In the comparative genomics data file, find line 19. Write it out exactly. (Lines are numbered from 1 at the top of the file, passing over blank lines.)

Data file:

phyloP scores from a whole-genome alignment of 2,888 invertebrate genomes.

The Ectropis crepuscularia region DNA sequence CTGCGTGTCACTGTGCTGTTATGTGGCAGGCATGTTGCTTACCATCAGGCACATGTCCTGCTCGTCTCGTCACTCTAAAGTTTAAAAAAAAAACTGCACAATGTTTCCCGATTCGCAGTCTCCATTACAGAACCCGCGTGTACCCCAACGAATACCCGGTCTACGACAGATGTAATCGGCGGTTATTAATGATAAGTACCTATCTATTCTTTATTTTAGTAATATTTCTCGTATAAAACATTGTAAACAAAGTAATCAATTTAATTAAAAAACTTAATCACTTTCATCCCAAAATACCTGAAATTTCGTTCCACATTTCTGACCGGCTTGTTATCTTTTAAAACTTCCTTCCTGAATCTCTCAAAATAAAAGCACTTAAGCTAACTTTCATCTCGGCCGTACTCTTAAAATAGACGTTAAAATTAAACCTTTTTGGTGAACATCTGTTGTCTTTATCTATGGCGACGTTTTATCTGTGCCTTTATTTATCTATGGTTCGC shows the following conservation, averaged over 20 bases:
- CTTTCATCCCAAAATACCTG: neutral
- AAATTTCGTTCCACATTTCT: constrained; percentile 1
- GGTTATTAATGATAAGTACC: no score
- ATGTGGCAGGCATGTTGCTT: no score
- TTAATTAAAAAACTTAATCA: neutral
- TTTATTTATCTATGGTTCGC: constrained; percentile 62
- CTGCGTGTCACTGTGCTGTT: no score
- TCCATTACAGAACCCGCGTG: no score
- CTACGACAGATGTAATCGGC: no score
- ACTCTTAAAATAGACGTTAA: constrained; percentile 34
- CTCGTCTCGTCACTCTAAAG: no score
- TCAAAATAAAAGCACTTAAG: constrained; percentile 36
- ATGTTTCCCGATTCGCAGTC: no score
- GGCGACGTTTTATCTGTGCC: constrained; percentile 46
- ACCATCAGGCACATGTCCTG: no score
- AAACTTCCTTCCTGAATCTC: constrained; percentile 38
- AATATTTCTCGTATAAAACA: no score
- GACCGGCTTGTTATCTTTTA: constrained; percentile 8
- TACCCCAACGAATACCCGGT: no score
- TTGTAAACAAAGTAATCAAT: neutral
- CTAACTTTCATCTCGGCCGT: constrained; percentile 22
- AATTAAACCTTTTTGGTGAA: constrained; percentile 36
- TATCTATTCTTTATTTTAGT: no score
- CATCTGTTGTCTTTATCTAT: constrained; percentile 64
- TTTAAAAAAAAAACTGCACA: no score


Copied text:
- AATATTTCTCGTATAAAACA: no score